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Page 88, line 7, leave out from ("tenant") to end of line 16 and insert (", the tenancy ceases to be an introductory tenancy--
(a) when it is vested or otherwise disposed of in the course of the administration of the tenant's estate, unless the vesting or other disposal is in pursuance of an order made under--
(i) section 24 of the Matrimonial Causes Act 1973 (property adjustment orders made in connection with matrimonial proceedings),
(ii) section 17(1) of the Matrimonial and Family Proceedings Act 1984 (property adjustment orders after overseas divorce, &c.), or

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(iii) paragraph 1 of Schedule 1 to the Children Act 1989 (orders for financial relief against parents); or
(b) when it is known that when the tenancy is so vested or disposed of it will not be in pursuance of such an order.").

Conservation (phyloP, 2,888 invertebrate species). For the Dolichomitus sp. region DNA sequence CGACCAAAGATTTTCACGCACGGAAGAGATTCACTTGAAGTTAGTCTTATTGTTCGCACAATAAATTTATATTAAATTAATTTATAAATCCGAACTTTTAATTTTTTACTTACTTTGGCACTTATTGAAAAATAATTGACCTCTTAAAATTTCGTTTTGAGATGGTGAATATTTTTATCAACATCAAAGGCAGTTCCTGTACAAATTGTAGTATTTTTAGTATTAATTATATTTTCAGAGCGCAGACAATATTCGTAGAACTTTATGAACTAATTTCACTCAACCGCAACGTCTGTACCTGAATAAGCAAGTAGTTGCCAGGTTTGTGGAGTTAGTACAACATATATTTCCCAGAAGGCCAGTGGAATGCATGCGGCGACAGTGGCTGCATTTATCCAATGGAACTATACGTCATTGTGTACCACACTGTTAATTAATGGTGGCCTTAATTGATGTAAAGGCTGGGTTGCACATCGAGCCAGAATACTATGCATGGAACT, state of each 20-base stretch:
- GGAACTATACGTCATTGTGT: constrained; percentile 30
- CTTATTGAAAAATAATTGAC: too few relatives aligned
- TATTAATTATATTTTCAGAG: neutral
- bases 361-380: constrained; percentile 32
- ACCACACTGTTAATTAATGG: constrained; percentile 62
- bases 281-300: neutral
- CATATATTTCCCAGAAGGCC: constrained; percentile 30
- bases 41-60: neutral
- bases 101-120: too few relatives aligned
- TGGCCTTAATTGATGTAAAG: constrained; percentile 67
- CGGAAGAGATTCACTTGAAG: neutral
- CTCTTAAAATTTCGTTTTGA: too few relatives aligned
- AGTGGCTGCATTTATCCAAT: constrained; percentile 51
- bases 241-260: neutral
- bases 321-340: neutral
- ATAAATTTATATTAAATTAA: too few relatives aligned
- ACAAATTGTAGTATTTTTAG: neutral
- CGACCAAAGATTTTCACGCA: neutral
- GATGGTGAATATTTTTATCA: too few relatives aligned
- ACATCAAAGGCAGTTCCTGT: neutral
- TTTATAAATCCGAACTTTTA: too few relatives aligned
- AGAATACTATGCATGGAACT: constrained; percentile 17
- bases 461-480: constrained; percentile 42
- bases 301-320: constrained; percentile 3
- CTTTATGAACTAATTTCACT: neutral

The noble Lord said: My Lords, in moving this amendment, I shall also speak to Amendment No. 115. These amendments result from the commitment which we gave to the noble Lord, Lord Williams, during Report stage that we would consider further the point that he raised about an apparent anomaly between the drafting of Sections 89 and 90 of the Housing Act 1985.

Section 89 provides that where a secure tenant dies, the tenancy remains secure until it is disposed of in the winding up of the estate. The tenancy therefore remains secure even where it is known that there is no successor and so the local authority can only obtain possession by service of a notice to quit on the personal representative even where there is no one occupying the dwelling.